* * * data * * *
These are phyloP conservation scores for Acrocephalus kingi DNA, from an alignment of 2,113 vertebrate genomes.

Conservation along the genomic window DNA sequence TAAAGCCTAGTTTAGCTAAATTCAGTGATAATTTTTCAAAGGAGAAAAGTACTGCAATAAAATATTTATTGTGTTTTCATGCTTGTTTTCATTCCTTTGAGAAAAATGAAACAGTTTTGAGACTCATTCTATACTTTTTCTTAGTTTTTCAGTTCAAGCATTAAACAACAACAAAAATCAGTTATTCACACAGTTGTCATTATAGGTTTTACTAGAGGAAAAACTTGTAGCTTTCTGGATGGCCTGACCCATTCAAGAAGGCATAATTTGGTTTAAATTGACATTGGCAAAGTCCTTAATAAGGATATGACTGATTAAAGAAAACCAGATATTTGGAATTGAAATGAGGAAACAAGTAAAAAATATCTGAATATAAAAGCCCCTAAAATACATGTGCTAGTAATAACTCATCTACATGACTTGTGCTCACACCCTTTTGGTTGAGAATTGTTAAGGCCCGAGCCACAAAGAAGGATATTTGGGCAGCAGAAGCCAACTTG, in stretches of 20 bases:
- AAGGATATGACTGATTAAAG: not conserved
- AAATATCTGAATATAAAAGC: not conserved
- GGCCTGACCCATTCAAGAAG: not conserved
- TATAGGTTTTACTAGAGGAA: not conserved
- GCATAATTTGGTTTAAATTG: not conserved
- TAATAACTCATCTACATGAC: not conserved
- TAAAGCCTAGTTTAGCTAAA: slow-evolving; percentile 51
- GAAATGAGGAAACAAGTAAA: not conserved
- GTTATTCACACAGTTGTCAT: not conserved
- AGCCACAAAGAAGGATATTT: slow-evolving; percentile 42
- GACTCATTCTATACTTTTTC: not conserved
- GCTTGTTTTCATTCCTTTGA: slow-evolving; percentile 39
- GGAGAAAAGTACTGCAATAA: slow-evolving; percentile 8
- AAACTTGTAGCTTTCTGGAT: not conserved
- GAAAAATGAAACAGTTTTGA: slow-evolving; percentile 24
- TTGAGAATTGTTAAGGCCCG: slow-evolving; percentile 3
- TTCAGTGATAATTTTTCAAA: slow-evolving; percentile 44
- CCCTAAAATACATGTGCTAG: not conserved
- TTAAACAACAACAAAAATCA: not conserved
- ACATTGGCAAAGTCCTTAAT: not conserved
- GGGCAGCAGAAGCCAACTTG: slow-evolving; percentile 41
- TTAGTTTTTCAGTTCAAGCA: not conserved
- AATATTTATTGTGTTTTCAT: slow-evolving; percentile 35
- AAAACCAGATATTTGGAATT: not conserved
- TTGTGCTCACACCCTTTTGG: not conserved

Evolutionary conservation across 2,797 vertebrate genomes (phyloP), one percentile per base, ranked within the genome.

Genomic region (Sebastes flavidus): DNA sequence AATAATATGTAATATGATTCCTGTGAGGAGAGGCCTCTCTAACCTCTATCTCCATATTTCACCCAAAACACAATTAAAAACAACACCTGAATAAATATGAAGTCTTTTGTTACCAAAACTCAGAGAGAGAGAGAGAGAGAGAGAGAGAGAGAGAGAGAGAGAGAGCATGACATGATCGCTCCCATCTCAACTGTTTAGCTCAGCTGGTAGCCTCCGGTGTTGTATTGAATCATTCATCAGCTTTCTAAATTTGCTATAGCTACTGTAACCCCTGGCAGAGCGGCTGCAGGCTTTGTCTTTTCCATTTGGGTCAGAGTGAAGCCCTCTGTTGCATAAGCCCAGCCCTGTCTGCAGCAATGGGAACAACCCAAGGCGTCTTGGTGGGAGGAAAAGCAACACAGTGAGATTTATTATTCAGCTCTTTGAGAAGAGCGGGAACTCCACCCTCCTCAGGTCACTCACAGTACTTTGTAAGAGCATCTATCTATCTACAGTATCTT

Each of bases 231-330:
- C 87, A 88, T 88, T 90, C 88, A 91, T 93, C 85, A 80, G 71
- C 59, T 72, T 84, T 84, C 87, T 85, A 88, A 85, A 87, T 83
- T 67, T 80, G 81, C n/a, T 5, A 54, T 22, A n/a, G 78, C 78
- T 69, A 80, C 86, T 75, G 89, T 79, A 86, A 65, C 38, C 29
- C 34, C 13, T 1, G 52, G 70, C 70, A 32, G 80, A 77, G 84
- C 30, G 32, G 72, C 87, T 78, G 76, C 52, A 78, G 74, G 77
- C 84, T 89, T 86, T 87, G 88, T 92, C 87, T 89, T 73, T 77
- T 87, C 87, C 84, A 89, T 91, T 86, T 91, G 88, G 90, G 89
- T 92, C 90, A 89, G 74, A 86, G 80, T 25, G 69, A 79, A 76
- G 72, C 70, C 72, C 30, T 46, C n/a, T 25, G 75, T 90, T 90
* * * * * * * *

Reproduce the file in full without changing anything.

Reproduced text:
These are phyloP conservation scores for Acrocephalus kingi DNA, from an alignment of 2,113 vertebrate genomes.

Conservation along the genomic window DNA sequence TAAAGCCTAGTTTAGCTAAATTCAGTGATAATTTTTCAAAGGAGAAAAGTACTGCAATAAAATATTTATTGTGTTTTCATGCTTGTTTTCATTCCTTTGAGAAAAATGAAACAGTTTTGAGACTCATTCTATACTTTTTCTTAGTTTTTCAGTTCAAGCATTAAACAACAACAAAAATCAGTTATTCACACAGTTGTCATTATAGGTTTTACTAGAGGAAAAACTTGTAGCTTTCTGGATGGCCTGACCCATTCAAGAAGGCATAATTTGGTTTAAATTGACATTGGCAAAGTCCTTAATAAGGATATGACTGATTAAAGAAAACCAGATATTTGGAATTGAAATGAGGAAACAAGTAAAAAATATCTGAATATAAAAGCCCCTAAAATACATGTGCTAGTAATAACTCATCTACATGACTTGTGCTCACACCCTTTTGGTTGAGAATTGTTAAGGCCCGAGCCACAAAGAAGGATATTTGGGCAGCAGAAGCCAACTTG, in stretches of 20 bases:
- AAGGATATGACTGATTAAAG: not conserved
- AAATATCTGAATATAAAAGC: not conserved
- GGCCTGACCCATTCAAGAAG: not conserved
- TATAGGTTTTACTAGAGGAA: not conserved
- GCATAATTTGGTTTAAATTG: not conserved
- TAATAACTCATCTACATGAC: not conserved
- TAAAGCCTAGTTTAGCTAAA: slow-evolving; percentile 51
- GAAATGAGGAAACAAGTAAA: not conserved
- GTTATTCACACAGTTGTCAT: not conserved
- AGCCACAAAGAAGGATATTT: slow-evolving; percentile 42
- GACTCATTCTATACTTTTTC: not conserved
- GCTTGTTTTCATTCCTTTGA: slow-evolving; percentile 39
- GGAGAAAAGTACTGCAATAA: slow-evolving; percentile 8
- AAACTTGTAGCTTTCTGGAT: not conserved
- GAAAAATGAAACAGTTTTGA: slow-evolving; percentile 24
- TTGAGAATTGTTAAGGCCCG: slow-evolving; percentile 3
- TTCAGTGATAATTTTTCAAA: slow-evolving; percentile 44
- CCCTAAAATACATGTGCTAG: not conserved
- TTAAACAACAACAAAAATCA: not conserved
- ACATTGGCAAAGTCCTTAAT: not conserved
- GGGCAGCAGAAGCCAACTTG: slow-evolving; percentile 41
- TTAGTTTTTCAGTTCAAGCA: not conserved
- AATATTTATTGTGTTTTCAT: slow-evolving; percentile 35
- AAAACCAGATATTTGGAATT: not conserved
- TTGTGCTCACACCCTTTTGG: not conserved

Evolutionary conservation across 2,797 vertebrate genomes (phyloP), one percentile per base, ranked within the genome.

Genomic region (Sebastes flavidus): DNA sequence AATAATATGTAATATGATTCCTGTGAGGAGAGGCCTCTCTAACCTCTATCTCCATATTTCACCCAAAACACAATTAAAAACAACACCTGAATAAATATGAAGTCTTTTGTTACCAAAACTCAGAGAGAGAGAGAGAGAGAGAGAGAGAGAGAGAGAGAGAGAGAGCATGACATGATCGCTCCCATCTCAACTGTTTAGCTCAGCTGGTAGCCTCCGGTGTTGTATTGAATCATTCATCAGCTTTCTAAATTTGCTATAGCTACTGTAACCCCTGGCAGAGCGGCTGCAGGCTTTGTCTTTTCCATTTGGGTCAGAGTGAAGCCCTCTGTTGCATAAGCCCAGCCCTGTCTGCAGCAATGGGAACAACCCAAGGCGTCTTGGTGGGAGGAAAAGCAACACAGTGAGATTTATTATTCAGCTCTTTGAGAAGAGCGGGAACTCCACCCTCCTCAGGTCACTCACAGTACTTTGTAAGAGCATCTATCTATCTACAGTATCTT

Each of bases 231-330:
- C 87, A 88, T 88, T 90, C 88, A 91, T 93, C 85, A 80, G 71
- C 59, T 72, T 84, T 84, C 87, T 85, A 88, A 85, A 87, T 83
- T 67, T 80, G 81, C n/a, T 5, A 54, T 22, A n/a, G 78, C 78
- T 69, A 80, C 86, T 75, G 89, T 79, A 86, A 65, C 38, C 29
- C 34, C 13, T 1, G 52, G 70, C 70, A 32, G 80, A 77, G 84
- C 30, G 32, G 72, C 87, T 78, G 76, C 52, A 78, G 74, G 77
- C 84, T 89, T 86, T 87, G 88, T 92, C 87, T 89, T 73, T 77
- T 87, C 87, C 84, A 89, T 91, T 86, T 91, G 88, G 90, G 89
- T 92, C 90, A 89, G 74, A 86, G 80, T 25, G 69, A 79, A 76
- G 72, C 70, C 72, C 30, T 46, C n/a, T 25, G 75, T 90, T 90